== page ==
Jon Carvill ex Intel, Facebook, Qualcomm, GloFo, AMD / ATI to run marketing
Jon Carvill has a very high profile for people following this industry as most recently he worked at Intel, where he served as Vice President of Technology Leadership Marketing. In that gig, Carvill drove Intel’s efforts to re-establish an external marketing presence for the company’s foundational technologies. Prior to Nuvia, Jon held senior roles and in marketing and communications at such technology industry leaders as Facebook, Qualcomm, Globalfoundries, AMD, and ATI.
Carvill is well respected in PR and marketing world and got hired two times at Intel for his PR and later his marketing skills. He was around at Qualcomm running comms during the Snapdragon 820 trouble times, and he is the executive you want to help during good and bad times.
The second-high profile Jon is the Jon Masters who joins NUVIA from IBM/Red Hat, where he was Chief Arm Architect. This is pretty big job, and Jon will be running software. The magical trio that includes John Bruno, Manu Gulati and CEO Gerard Williams III knows the importance of software.
Jon Masters ex IBM/Red Hat runs software
Jon Masters created and led the team that built Red Hat Enterprise Linux for Arm from the ground up. He also drove various industry standards for Arm servers, and open interconnects, as well as cross-industry security efforts.
Masters is a published author and has co-founded several vital industry working groups around the advancement of high-performance server technology, as well as driven key technical specifications for ARM in the data center. In short, he knows what Red Hat ARM focused software of the present and the future need.
In addition to these two profiles Jon, Nuvia opened up a new campus in Austin, Texas. There are two capital reasons to open the office at 360 (Capitol of Texas Highway) near the Pennybacker bridge, Austin. Austin is the home of AMD and Samsung semiconductors.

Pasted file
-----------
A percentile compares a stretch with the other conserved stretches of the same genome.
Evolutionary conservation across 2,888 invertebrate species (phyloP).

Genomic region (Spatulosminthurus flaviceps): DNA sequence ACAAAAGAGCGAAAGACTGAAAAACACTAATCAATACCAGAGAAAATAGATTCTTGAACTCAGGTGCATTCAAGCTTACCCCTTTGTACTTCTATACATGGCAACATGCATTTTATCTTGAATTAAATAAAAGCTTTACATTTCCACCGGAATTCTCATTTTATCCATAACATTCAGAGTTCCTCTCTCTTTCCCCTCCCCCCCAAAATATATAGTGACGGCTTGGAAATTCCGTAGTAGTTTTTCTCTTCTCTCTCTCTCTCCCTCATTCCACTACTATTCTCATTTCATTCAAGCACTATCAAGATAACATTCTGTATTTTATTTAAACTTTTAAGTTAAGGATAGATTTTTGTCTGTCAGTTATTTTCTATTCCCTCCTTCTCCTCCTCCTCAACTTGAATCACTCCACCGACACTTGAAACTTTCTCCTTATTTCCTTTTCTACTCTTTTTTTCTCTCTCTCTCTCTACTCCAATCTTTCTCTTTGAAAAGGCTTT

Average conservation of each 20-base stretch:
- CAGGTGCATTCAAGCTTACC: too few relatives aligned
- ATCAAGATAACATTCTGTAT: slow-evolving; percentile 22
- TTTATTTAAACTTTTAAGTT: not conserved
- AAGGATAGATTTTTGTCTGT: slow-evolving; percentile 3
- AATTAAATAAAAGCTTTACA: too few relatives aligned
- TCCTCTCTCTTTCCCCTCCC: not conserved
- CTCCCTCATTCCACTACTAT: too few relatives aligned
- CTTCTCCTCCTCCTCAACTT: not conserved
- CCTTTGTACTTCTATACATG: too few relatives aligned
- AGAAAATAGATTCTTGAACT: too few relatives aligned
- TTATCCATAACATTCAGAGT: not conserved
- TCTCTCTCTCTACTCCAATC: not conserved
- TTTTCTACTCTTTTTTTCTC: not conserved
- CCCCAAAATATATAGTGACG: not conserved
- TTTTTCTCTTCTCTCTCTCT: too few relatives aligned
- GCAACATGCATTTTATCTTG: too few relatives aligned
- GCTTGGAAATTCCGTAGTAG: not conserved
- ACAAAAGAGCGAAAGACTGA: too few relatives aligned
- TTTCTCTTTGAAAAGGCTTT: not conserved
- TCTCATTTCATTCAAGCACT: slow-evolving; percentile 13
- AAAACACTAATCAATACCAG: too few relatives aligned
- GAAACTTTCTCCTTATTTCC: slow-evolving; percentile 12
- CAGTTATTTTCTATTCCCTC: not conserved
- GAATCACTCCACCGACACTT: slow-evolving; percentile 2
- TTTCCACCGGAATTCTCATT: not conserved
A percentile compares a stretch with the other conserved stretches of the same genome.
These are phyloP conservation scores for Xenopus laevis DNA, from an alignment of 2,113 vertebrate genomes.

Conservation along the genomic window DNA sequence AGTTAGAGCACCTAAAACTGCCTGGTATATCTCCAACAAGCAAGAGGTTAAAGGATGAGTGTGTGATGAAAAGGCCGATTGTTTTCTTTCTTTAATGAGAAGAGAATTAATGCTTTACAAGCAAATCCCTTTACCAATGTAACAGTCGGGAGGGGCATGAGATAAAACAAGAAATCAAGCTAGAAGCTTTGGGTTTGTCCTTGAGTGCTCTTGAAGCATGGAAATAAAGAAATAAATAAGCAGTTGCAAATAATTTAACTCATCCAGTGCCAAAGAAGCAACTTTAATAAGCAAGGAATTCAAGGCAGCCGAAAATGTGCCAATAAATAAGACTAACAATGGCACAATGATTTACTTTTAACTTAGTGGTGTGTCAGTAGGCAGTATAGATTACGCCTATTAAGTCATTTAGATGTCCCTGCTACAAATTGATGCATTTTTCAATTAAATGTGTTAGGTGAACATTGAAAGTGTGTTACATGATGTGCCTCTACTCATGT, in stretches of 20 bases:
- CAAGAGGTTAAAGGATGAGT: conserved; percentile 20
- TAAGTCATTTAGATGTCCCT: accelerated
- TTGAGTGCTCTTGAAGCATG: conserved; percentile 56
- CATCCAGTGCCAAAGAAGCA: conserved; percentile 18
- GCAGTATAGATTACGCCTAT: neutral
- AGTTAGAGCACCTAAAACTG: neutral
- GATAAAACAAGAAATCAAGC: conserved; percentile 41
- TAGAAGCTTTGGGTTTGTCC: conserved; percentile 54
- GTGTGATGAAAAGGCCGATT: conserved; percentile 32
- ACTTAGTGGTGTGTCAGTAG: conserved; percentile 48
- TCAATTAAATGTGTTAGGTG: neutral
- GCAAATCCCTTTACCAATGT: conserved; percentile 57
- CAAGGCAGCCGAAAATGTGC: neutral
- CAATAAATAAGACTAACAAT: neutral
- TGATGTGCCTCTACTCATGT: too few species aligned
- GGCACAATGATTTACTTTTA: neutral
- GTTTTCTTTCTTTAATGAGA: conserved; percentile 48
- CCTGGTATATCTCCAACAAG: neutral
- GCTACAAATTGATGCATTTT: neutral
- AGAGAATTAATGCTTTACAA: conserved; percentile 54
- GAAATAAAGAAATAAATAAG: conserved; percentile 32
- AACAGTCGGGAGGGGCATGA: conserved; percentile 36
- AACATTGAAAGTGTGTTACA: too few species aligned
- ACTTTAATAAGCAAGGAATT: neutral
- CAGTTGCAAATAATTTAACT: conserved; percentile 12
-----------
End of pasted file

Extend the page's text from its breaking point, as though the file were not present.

Samsung fired quite a lot of ARM CPU developers, most recently killing its custom CPU effort, and some of these chaps will find a new home with Nuvia. Gerard and Co. know this.
NUVIA currently has ten employees in the Austin area and is expected to be at approximately 40 employees by year-end. The building has place for 75 people, and my educated guess tells me that they will need more than just that building in the Austin area. AMD also had an ARM server roadmap that mysteriously wanished or at least got pushed aside. AMD is enjoying the server come back with X86 and want to own that.
“As someone who’s worked and lived in the Austin area, I know the incredible talent and heritage this region has in semiconductor engineering,” said Gerard Williams III, CEO, NUVIA Inc. “Our newest location gives us a tremendous combination of location and scalability for the future as we take our first steps to reimagine silicon design for the data center.”
Added Williams, “Our ability to attract the semiconductor industry’s best talent is critical as we work to realize an ambitious product and technology vision for our company. The addition of these two new leaders is an important moment for us as we look to aggressively build out our software capabilities and establish a public presence within the industry.”
The well-funded startup is on the hiring spree, and those who join early might get a sweet deal. Naturally, in semiconductors there are no captaincies until someones make the chip, software, drivers, finds partners willing to carry it or get acquired, but with these leadership names, Nuvia has higher chances than average startup.
There are currently 25 opened jobs at Nuvia's website.